Nature connection learning resource for schools and young people
Ever since the first wave of the coronavirus pandemic our relationship with nature has shifted. The woods, parks, rivers, lakes, coastlines on our doorsteps, that many of us took for granted, have now become our lifelines during lockdown. Going for walks outside was one of our top coping strategies and 45% of people reported being in green spaces had been vital for our mental health. Wild swimming has increased massively and the words nature and mental health have been appearing together more and more.*
At the same time we’ve also seen a surge in interest in Forest Schools and a focus on young people in nature. Nature connection is increasingly understood as an important part of a young person’s education and development.
The wide-ranging benefits include:
- Improved physical and mental health
- Improved empathy for, and understanding of, ecosystems.
- An improved sense of ‘eco-citizenship’.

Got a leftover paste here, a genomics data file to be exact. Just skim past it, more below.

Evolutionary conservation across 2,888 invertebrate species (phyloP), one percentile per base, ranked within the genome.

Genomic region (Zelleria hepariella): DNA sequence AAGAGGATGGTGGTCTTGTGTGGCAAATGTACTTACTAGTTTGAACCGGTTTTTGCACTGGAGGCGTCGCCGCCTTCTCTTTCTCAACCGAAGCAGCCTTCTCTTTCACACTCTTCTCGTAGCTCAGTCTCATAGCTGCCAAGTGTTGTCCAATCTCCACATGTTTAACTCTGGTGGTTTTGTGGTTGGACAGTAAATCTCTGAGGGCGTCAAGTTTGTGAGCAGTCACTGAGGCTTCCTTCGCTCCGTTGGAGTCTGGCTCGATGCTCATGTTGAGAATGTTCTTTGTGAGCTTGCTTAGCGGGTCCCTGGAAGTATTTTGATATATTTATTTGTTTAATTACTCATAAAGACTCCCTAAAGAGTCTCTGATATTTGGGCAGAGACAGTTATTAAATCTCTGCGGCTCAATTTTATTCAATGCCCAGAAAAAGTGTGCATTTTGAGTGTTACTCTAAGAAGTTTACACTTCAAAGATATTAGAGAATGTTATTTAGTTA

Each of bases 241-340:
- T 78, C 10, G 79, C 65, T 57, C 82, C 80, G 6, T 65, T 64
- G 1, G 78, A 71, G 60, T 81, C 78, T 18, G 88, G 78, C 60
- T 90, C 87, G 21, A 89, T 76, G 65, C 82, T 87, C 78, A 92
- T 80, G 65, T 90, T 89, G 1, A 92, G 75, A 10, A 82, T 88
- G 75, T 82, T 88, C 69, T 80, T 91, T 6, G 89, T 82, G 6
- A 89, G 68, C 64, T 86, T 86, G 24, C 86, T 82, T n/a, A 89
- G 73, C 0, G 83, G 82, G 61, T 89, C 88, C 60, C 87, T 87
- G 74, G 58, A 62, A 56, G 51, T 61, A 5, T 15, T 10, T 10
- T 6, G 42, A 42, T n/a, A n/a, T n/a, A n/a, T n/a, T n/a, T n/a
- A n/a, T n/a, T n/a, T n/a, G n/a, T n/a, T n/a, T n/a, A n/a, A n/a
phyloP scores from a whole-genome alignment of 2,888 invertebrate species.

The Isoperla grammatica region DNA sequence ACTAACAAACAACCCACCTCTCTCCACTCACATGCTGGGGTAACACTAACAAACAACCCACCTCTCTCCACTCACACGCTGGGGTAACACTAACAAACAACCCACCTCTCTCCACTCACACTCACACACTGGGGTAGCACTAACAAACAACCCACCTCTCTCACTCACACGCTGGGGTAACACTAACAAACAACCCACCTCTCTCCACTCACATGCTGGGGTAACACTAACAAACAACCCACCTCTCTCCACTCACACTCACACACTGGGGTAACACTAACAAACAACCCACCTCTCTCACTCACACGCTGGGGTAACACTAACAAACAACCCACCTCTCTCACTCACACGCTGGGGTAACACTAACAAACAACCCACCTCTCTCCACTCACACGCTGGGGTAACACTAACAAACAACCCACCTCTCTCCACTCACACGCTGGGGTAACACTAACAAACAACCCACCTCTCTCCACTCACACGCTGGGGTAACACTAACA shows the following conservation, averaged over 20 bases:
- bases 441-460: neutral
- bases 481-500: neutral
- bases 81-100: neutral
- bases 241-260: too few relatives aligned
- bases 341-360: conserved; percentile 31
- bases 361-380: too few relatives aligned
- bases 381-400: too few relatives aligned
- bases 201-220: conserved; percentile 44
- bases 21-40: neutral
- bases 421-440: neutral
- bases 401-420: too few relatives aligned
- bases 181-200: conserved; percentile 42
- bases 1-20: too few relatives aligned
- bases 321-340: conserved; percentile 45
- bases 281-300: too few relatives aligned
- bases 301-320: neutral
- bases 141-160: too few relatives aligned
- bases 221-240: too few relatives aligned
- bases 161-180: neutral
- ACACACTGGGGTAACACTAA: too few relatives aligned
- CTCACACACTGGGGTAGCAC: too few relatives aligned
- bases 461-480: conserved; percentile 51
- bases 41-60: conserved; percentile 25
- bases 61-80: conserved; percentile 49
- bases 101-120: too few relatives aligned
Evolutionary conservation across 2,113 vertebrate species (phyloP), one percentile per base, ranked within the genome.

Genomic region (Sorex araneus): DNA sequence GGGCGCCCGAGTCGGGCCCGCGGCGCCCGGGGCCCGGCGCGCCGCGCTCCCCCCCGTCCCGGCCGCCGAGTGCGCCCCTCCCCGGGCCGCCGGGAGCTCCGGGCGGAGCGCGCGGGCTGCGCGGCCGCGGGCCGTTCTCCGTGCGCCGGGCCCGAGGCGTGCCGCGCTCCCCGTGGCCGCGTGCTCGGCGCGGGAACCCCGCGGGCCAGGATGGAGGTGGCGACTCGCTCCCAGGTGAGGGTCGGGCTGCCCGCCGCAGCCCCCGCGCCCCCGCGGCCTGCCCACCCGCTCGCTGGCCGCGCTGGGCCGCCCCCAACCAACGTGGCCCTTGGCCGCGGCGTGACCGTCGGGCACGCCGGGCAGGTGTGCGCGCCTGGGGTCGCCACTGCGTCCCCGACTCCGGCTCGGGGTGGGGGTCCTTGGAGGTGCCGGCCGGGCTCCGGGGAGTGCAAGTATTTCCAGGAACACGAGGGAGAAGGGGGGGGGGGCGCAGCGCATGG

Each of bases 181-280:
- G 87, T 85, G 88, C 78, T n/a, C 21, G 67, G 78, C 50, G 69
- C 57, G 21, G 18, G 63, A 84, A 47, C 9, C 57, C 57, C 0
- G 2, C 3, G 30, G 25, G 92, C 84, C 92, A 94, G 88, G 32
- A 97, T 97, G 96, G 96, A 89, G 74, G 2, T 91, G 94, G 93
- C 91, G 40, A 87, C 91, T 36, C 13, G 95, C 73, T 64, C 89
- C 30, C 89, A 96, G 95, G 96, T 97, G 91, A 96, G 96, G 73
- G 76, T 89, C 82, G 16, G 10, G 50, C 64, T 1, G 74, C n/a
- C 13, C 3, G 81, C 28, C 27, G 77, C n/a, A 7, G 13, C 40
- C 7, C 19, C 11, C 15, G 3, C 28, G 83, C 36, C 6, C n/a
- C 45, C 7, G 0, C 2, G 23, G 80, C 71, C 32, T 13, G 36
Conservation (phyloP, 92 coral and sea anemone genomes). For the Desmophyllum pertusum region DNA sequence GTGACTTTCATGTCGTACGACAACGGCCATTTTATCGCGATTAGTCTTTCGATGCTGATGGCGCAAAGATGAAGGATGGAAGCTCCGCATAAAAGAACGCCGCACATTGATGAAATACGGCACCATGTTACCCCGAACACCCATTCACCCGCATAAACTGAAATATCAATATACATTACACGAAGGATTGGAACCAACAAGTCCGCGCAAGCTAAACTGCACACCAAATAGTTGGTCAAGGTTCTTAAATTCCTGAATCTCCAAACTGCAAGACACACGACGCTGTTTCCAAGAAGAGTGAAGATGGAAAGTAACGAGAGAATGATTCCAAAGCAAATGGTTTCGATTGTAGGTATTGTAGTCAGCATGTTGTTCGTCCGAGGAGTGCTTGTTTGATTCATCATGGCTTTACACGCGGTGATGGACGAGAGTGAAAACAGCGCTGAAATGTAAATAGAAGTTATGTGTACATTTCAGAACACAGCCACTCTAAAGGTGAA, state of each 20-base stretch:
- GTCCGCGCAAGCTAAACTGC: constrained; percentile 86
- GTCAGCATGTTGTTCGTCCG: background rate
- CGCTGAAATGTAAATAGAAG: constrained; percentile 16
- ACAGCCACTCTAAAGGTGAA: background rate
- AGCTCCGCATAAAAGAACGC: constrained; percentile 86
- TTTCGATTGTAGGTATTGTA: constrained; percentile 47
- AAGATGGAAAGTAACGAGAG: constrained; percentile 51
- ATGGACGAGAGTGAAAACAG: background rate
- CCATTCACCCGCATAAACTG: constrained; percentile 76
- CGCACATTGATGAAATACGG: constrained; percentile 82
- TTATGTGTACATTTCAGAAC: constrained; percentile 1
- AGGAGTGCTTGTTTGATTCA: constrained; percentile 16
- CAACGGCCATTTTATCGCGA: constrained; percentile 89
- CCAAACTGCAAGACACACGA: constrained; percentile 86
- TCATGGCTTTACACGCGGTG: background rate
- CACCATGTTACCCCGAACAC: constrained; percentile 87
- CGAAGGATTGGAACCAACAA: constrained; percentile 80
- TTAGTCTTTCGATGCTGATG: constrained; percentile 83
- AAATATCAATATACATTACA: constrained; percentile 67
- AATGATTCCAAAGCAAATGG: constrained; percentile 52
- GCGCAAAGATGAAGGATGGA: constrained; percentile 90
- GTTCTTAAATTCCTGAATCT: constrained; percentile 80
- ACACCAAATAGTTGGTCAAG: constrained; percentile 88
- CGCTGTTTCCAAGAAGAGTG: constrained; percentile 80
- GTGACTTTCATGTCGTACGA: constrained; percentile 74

- Empowerment to take action – rather than despair in the face of contemporary challenges.
However, for many teachers (as it is for learners) nature connection is new territory. So we’re pleased to share this new resource developed by Jasmine Dale, which aims to give teachers the confidence to plan and deliver nature connection sessions, with any group, of any age and ability, and through any part of the curriculum.
▪ ‘Flow learning’, around which any nature connection activity can be structured.
▪ Sample lesson plans, demonstrating how nature connection activities can be delivered in
▪ A mapping of nature connection to the four purposes of the Curriculum for Wales.
▪ Links for further information and resources, for those wanting to find out more about nature
Cysylltiad a Natur_Adnodd ar gyfer Ysgolion a Phobl Ifanc
This resource was developed by Jasmine Dale, as a Renew Wales ‘Innovation Initiative’.
For more information, please contact email@example.com
*NOTE: We recognise the inequality of access to green and blue spaces. So while spending time in nature may have increased for some, for others it may have got worse during the pandemic.